Determination of Vitamin C by Redox Titration with Iodate
This method determines the vitamin C concentration in a solution by a redox titration with potassium iodate in the presence of potassium iodide. Vitamin C, more properly called ascorbic acid, is an essential antioxidant needed by the human body (see additional notes).
When iodate ions (IO3-) are added to an acidic solution containing iodide ions (I-), an oxidation-reduction reaction occurs;
- the iodate ions are reduced to form iodine
IO3- + 6 H+ + 5 e- --> ½ I2 + 3 H2O
- while the iodide ions are oxidised to form iodine.
2 I- --> I2 + 2 e-
Combining these half-equations demonstrates the reaction between iodate and iodide
IO3- + 5 I- + 6 H+ --> 3 I2 + 3 H2O
It is the iodine formed by this reaction that oxidises the ascorbic acid to dehydroascorbic acid as the iodine is reduced to iodide ions.
ascorbic acid + I2 --> 2 I- + dehydroascorbic acid
Due to this reaction the iodine formed is immediately reduced to iodide as long as there is any ascorbic acid present. Once all the ascorbic acid has been oxidised, the excess iodine is free to react with the starch indicator, forming the blue-black starch-iodine complex. This is the endpoint of the titration.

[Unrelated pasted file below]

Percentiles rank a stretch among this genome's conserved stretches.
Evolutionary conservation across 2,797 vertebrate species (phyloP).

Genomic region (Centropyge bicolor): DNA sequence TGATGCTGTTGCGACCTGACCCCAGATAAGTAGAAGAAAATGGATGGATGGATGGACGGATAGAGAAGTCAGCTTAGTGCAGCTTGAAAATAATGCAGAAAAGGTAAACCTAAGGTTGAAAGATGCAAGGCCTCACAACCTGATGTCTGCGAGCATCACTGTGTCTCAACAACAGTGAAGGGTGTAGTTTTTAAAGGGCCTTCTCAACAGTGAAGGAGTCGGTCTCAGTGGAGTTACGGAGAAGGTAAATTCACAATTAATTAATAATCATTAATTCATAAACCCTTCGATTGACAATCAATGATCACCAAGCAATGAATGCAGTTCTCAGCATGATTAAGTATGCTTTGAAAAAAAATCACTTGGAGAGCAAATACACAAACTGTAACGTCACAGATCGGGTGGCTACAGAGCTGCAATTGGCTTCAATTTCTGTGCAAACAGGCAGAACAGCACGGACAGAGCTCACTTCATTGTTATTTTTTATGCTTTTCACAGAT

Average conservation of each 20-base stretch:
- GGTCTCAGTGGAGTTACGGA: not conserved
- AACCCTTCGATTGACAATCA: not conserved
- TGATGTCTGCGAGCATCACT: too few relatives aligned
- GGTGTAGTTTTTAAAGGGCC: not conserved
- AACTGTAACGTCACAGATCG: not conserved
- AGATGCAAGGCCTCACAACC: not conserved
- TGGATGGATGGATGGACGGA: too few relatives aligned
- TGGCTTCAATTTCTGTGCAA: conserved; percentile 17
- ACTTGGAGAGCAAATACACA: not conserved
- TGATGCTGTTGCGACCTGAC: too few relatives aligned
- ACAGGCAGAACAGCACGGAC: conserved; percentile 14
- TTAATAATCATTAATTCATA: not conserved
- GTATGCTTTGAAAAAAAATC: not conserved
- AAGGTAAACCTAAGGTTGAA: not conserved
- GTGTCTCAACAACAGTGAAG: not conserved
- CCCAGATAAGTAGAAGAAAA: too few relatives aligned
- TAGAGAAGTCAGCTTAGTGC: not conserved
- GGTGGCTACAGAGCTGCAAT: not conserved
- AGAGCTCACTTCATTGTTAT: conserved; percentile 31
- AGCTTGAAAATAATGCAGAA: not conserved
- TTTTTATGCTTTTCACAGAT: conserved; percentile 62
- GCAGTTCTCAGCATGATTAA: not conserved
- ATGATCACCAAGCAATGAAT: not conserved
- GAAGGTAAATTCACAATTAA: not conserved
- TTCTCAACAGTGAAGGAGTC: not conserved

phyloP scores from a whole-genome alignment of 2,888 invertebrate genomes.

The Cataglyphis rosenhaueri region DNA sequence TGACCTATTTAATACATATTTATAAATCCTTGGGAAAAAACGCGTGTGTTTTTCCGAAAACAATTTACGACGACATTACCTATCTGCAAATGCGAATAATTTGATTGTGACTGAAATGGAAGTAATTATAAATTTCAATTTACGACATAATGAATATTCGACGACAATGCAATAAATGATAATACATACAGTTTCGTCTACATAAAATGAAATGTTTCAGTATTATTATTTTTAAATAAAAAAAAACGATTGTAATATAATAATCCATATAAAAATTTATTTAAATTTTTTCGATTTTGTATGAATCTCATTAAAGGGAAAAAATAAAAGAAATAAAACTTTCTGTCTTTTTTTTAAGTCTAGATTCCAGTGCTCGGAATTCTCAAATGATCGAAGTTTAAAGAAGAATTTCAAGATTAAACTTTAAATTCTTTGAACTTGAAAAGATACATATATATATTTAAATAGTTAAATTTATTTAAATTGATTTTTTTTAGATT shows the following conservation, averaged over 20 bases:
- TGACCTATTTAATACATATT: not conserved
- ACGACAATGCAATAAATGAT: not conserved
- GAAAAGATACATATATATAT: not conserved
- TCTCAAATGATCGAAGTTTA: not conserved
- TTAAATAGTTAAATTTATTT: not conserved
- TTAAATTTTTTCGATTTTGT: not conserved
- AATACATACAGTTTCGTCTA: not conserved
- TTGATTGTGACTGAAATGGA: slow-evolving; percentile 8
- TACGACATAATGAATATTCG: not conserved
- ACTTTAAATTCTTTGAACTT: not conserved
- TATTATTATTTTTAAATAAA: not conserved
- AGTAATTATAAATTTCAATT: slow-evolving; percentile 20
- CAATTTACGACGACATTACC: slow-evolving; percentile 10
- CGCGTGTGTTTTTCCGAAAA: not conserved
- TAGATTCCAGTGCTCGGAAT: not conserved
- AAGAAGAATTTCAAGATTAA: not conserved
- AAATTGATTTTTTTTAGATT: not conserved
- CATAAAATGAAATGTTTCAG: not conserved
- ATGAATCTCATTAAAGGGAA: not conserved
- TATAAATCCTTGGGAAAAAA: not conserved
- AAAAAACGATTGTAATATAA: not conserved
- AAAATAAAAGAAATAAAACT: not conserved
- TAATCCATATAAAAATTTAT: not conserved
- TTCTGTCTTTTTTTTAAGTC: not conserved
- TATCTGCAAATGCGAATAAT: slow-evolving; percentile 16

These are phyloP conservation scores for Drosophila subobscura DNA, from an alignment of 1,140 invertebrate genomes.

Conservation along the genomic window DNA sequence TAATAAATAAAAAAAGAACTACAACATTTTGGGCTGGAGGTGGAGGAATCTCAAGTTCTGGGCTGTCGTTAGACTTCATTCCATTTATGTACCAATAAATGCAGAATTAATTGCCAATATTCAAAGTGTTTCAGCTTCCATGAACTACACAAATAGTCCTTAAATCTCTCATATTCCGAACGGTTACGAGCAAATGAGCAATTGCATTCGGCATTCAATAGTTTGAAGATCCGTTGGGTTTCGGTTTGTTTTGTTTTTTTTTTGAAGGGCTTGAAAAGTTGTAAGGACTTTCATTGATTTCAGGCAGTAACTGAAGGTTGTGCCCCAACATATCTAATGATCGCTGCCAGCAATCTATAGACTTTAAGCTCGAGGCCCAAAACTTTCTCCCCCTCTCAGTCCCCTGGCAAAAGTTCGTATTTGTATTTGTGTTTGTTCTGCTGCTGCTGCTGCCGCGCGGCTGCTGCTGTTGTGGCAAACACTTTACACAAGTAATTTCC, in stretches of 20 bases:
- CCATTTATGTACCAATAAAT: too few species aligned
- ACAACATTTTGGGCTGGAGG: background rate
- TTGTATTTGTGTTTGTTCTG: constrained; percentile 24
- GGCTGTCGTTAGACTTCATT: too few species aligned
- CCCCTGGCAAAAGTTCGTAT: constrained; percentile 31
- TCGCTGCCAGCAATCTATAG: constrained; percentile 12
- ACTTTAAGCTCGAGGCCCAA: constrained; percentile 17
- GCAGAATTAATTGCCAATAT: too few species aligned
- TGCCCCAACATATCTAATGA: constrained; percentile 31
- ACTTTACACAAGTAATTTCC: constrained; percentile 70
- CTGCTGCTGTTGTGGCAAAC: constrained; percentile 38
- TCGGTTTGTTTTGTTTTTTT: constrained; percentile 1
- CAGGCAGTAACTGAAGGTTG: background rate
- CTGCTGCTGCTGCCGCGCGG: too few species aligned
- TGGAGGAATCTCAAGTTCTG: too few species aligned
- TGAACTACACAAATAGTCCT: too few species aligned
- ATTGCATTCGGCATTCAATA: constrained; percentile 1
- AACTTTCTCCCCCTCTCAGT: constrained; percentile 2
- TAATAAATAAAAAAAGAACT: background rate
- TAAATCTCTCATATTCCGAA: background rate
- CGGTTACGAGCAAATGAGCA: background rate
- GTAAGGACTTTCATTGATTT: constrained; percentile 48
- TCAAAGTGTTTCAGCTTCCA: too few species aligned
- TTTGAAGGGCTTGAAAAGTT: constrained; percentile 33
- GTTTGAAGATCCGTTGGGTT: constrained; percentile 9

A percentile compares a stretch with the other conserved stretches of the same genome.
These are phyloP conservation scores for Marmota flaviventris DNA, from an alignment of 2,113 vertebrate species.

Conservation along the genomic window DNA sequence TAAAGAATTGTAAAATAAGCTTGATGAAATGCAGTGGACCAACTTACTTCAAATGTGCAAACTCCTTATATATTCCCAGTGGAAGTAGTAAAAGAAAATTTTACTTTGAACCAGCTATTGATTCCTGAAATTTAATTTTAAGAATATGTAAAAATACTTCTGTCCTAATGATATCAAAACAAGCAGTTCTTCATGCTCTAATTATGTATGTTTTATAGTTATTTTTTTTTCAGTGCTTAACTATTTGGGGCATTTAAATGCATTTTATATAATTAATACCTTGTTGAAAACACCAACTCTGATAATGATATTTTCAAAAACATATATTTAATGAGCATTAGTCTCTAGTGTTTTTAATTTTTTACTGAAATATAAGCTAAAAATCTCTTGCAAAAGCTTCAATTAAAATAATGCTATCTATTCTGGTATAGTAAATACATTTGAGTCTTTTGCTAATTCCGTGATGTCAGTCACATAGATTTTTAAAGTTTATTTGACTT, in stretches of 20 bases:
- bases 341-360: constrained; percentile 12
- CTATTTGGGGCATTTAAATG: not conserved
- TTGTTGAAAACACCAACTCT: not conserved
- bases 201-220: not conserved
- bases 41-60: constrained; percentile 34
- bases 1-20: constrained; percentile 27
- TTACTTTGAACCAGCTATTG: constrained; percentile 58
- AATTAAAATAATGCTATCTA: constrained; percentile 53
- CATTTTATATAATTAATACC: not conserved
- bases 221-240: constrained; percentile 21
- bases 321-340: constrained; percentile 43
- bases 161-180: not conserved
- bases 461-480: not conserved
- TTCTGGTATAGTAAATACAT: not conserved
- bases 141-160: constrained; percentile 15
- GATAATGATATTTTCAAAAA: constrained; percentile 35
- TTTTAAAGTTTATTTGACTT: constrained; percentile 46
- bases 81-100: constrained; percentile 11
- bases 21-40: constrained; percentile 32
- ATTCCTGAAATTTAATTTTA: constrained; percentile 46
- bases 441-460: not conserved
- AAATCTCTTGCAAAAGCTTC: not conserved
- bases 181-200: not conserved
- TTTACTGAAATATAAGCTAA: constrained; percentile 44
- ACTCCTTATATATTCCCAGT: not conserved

The method is suitable for use with Vitamin C tablets, fresh or packaged fruit juices and solid fruits and vegetables.
NB: This method is really the same as titrating ascorbic acid directly with iodine solution (see Vitamin C Method using Iodine). However, this method is more reliable as the potassium iodate solution is more stable than iodine as a primary standard.
Method for junior school studentsWe recommend that junior school students who wish to carry out this type of analysis for a science fair project use the method published by CSIRO here. It is much more simple and can be easily followed, though is not as accurate as the senior school method on this page.)
To download a printable version of the senior school experiment (in pdf format) use the link below.
Vitamin C Titration with Iodate (PDF 189Kb)
Please note that Outreach support for these experiments is limited to NZ school students and teachers, and we are unable to answer queries from overseas.